And That's the Way It Is: Walter Cronkite, an Anchor of Truth

By Lynn, Barry W. | Church & State, April 2007 | Go to article overview
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And That's the Way It Is: Walter Cronkite, an Anchor of Truth


Lynn, Barry W., Church & State


Most child-rearing experts tell you that families should eat dinner together every night. Now, my mother and father were great role models in every way, but did fail that dinner test (at least on weekdays). But it was my fault. As a young teenager, I insisted that I had to eat dinner on a TV tray in the living room, embedded in front of the 15-minute CBS evening news broadcast to watch Walter Cronkite.

I admired Cronkite from the start. Like many Americans, I stayed with his broadcast over the years, through the tumultuous '60s and '70s until his retirement in March of 1981. During my professional career, I've had the opportunity to meet many broadcast journalists, but Cronkite wasn't one of them.

That changed recently. It took about five decades, but I finally got to meet Walter Cronkite in February.

It came about like this: Since leaving the anchor chair, Cronkite hasn't hesitated to speak out on the issues of the day that concern him. He's a strong advocate for church-state separation and was an early endorser of "First Freedom First," the joint religious freedom project sponsored by Americans United and The Interfaith Alliance Foundation.

When the Rev. C. Welton Gaddy, president of The Interfaith Alliance Foundation, told me that Cronkite had agreed to take part in a First Freedom First event in San Jose, Calif., sponsored by the Commonwealth Club, I was delighted.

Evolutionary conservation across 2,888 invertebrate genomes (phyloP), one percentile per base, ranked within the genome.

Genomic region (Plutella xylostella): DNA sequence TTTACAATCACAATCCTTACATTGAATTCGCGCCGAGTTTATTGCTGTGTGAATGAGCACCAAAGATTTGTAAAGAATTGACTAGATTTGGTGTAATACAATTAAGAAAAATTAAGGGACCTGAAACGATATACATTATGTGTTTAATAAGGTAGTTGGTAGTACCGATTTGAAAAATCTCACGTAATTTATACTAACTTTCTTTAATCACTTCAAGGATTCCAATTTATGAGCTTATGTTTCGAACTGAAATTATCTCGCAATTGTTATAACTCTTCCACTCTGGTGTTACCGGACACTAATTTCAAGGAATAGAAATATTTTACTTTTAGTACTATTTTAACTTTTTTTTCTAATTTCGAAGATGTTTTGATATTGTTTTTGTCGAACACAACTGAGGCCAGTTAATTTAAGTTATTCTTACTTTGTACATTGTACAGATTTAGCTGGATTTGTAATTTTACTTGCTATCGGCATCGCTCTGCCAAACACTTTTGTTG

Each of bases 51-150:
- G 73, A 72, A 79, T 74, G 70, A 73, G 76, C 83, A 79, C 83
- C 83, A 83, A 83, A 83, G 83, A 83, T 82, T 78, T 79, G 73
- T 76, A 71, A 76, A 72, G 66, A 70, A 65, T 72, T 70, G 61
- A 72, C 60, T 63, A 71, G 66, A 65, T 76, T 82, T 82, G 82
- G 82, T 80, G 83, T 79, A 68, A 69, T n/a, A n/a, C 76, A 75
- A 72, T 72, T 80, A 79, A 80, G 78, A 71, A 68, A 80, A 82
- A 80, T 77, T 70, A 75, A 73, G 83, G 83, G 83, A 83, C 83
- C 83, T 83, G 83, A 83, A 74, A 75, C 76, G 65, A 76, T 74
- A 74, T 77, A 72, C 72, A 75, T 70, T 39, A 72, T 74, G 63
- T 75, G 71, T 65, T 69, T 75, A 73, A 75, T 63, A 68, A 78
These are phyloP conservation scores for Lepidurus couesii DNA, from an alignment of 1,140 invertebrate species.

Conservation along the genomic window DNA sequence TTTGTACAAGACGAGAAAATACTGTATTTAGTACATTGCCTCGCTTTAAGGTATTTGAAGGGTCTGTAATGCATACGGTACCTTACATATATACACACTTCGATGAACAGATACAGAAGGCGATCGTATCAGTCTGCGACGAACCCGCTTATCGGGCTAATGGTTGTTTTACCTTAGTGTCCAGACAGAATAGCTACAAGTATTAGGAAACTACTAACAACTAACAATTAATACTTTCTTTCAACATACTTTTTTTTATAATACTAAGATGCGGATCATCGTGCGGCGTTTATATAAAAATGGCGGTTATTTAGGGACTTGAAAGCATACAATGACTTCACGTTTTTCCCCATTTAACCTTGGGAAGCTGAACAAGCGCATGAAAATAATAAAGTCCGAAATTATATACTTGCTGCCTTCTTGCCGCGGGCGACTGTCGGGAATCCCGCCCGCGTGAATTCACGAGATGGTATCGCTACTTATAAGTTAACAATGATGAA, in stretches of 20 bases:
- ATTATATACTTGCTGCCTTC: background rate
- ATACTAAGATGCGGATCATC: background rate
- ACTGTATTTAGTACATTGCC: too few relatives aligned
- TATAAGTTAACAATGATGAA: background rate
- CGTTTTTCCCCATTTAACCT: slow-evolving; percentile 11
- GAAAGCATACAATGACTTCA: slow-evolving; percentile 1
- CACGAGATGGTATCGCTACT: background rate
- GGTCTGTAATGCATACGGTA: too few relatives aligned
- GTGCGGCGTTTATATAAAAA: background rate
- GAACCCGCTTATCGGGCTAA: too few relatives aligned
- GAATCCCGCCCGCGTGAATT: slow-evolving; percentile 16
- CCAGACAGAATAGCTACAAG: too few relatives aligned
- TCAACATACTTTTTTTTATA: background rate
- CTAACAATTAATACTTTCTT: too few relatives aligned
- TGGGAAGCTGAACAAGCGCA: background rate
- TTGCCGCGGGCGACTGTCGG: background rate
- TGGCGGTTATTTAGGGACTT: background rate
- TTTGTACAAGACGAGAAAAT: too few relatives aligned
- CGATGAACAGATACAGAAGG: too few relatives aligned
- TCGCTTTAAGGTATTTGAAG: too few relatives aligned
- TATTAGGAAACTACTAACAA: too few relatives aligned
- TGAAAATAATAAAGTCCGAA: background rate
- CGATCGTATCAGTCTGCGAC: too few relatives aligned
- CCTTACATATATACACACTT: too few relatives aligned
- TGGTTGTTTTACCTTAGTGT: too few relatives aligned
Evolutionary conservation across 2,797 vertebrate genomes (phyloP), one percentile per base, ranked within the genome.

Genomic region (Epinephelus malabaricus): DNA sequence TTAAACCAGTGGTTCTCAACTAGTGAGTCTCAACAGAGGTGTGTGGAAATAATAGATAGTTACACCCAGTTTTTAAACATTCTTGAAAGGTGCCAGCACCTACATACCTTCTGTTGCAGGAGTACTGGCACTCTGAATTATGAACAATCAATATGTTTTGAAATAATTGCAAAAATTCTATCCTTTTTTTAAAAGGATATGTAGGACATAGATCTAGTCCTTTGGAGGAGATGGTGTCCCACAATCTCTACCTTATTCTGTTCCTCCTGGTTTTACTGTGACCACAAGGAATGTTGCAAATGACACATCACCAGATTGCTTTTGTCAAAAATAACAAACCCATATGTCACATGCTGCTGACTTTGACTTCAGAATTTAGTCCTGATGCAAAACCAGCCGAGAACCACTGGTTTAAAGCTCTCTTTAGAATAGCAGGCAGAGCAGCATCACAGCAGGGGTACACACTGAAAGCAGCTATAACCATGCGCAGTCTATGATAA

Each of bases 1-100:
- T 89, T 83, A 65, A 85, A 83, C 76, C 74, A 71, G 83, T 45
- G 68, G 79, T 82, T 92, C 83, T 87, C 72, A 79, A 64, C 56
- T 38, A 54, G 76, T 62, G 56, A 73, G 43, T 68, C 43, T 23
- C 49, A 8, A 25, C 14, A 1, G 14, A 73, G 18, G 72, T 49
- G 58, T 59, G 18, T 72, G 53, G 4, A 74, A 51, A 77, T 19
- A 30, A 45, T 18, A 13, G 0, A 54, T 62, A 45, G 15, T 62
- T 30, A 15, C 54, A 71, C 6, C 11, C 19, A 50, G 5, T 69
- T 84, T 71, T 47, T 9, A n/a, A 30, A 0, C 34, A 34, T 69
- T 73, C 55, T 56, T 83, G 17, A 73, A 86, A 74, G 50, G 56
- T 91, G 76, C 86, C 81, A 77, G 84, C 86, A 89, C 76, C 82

Younger folks might have a hard time grasping the iconic status accorded to Cronkite and his famous "And that's the way it is" sign-off. Folks closer my age don't. Every night he was with us, reporting on the struggle for racial justice, the Vietnam War, the race to the moon, the Cuban missile crisis and so much more. These events were utterly fascinating, even if they sometimes seemed far removed from my normal life growing up in the steel town of Bethlehem, Pa. For years, Americans routinely told pollsters that they considered Cronkite the "most trusted man in America."

Welton, Walter and I had a chance to chat for about a half hour in an anteroom before the event began. Cronkite talked about his love of sailing and developments in the news business. However, he seemed even more interested in asking questions than in answering them.

As one example, he quizzed Welton and me on the role Mitt Romney's Mormonism could play in voter interest in the upcoming presidential campaign; he wondered whether there were parallels with America's struggle with electing John F. Kennedy as our first Roman Catholic head of state.

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